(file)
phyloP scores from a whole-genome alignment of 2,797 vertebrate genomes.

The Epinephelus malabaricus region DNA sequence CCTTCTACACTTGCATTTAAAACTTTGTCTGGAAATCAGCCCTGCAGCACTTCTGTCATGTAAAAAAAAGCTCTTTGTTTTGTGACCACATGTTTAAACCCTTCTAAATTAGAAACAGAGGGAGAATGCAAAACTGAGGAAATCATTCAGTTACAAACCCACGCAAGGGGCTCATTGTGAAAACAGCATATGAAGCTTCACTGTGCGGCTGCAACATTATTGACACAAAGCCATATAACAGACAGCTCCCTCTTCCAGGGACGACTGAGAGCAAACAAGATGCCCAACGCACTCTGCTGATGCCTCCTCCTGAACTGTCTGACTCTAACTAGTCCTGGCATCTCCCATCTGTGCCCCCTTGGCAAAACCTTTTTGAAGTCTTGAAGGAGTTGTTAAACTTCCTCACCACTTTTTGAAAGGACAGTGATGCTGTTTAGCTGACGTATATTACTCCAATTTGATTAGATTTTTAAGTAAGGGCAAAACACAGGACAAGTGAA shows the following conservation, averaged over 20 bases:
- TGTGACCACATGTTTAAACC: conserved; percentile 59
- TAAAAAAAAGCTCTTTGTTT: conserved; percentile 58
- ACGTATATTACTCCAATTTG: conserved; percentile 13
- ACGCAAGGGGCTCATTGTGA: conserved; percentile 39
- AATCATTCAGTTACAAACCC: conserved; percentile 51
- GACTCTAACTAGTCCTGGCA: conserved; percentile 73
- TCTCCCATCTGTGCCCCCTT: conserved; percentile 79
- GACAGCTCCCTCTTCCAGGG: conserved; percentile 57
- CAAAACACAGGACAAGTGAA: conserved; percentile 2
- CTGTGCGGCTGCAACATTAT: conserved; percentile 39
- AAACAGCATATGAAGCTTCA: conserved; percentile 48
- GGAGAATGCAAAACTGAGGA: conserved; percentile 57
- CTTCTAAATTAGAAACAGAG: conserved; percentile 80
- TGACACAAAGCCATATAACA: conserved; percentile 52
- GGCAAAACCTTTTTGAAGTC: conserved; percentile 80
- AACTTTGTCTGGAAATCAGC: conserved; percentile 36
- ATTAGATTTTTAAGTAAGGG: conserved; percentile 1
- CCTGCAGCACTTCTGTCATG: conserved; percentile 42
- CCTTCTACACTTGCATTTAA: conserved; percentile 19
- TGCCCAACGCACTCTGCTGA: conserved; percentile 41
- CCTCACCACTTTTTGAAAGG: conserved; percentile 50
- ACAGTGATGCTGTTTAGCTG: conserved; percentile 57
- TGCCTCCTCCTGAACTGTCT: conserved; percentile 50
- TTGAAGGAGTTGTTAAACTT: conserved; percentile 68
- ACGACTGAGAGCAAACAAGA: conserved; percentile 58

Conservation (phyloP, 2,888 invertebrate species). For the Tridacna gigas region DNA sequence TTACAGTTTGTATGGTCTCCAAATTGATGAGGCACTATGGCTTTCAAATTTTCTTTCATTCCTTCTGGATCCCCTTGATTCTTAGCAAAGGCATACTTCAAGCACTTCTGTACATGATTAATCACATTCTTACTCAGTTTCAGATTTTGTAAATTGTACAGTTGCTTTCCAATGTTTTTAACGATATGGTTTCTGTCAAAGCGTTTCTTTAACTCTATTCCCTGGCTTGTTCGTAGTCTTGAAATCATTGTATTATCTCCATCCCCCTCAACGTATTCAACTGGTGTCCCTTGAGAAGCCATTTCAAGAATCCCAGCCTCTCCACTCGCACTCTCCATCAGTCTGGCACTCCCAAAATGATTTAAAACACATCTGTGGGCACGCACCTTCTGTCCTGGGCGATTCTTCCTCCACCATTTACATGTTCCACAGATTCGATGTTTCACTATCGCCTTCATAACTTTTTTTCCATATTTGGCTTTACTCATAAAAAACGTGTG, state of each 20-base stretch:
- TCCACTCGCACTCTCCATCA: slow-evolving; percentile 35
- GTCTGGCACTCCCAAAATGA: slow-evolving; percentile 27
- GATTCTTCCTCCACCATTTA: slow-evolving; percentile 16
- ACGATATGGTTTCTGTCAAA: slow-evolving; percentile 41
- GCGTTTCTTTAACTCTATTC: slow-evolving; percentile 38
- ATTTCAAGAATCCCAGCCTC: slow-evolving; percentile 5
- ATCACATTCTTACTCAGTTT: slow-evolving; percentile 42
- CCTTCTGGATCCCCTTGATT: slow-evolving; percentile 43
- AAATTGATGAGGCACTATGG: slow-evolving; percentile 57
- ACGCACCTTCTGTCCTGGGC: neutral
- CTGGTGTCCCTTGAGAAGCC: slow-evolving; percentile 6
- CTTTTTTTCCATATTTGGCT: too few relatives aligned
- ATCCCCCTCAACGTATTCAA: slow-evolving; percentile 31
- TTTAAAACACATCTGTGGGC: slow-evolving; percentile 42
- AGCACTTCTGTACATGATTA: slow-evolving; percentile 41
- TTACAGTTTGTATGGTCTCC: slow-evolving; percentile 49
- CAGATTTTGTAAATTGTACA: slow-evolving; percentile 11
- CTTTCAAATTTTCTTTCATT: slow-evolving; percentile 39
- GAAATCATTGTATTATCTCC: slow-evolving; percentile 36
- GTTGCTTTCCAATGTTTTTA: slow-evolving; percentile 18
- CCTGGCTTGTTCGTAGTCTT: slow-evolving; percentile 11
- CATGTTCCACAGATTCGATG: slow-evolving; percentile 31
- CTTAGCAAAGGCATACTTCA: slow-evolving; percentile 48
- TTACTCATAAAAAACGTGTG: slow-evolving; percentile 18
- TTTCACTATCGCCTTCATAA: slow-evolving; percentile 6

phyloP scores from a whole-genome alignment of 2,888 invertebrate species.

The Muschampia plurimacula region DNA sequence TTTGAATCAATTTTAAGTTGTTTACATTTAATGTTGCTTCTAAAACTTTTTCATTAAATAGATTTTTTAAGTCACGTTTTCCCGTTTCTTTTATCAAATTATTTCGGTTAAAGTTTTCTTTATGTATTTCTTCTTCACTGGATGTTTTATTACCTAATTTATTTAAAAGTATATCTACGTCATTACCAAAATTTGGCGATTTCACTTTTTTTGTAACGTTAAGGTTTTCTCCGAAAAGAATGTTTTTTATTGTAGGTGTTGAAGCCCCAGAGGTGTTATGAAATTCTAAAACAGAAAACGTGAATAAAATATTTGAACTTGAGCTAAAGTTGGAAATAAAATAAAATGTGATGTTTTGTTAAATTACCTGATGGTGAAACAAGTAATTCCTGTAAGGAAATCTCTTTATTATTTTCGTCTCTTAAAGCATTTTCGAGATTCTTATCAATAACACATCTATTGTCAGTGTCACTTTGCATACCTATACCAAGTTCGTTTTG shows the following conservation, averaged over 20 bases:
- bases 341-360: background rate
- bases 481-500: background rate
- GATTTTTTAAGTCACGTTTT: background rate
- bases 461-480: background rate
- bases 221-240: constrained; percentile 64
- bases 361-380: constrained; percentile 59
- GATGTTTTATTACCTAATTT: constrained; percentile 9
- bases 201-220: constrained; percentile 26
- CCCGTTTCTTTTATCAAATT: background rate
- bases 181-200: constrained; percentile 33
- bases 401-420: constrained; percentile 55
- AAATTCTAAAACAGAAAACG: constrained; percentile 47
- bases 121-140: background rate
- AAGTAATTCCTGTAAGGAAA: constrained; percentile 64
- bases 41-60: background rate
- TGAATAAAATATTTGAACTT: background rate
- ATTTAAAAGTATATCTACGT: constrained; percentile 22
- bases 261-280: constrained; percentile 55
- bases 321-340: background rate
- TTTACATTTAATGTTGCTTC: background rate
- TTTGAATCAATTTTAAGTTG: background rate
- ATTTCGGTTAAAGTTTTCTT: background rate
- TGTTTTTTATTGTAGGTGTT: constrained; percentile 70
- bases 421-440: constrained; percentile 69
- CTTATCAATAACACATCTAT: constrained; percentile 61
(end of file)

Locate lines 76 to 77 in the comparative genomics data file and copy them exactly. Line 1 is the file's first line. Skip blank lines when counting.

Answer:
- TTTGAATCAATTTTAAGTTG: background rate
- ATTTCGGTTAAAGTTTTCTT: background rate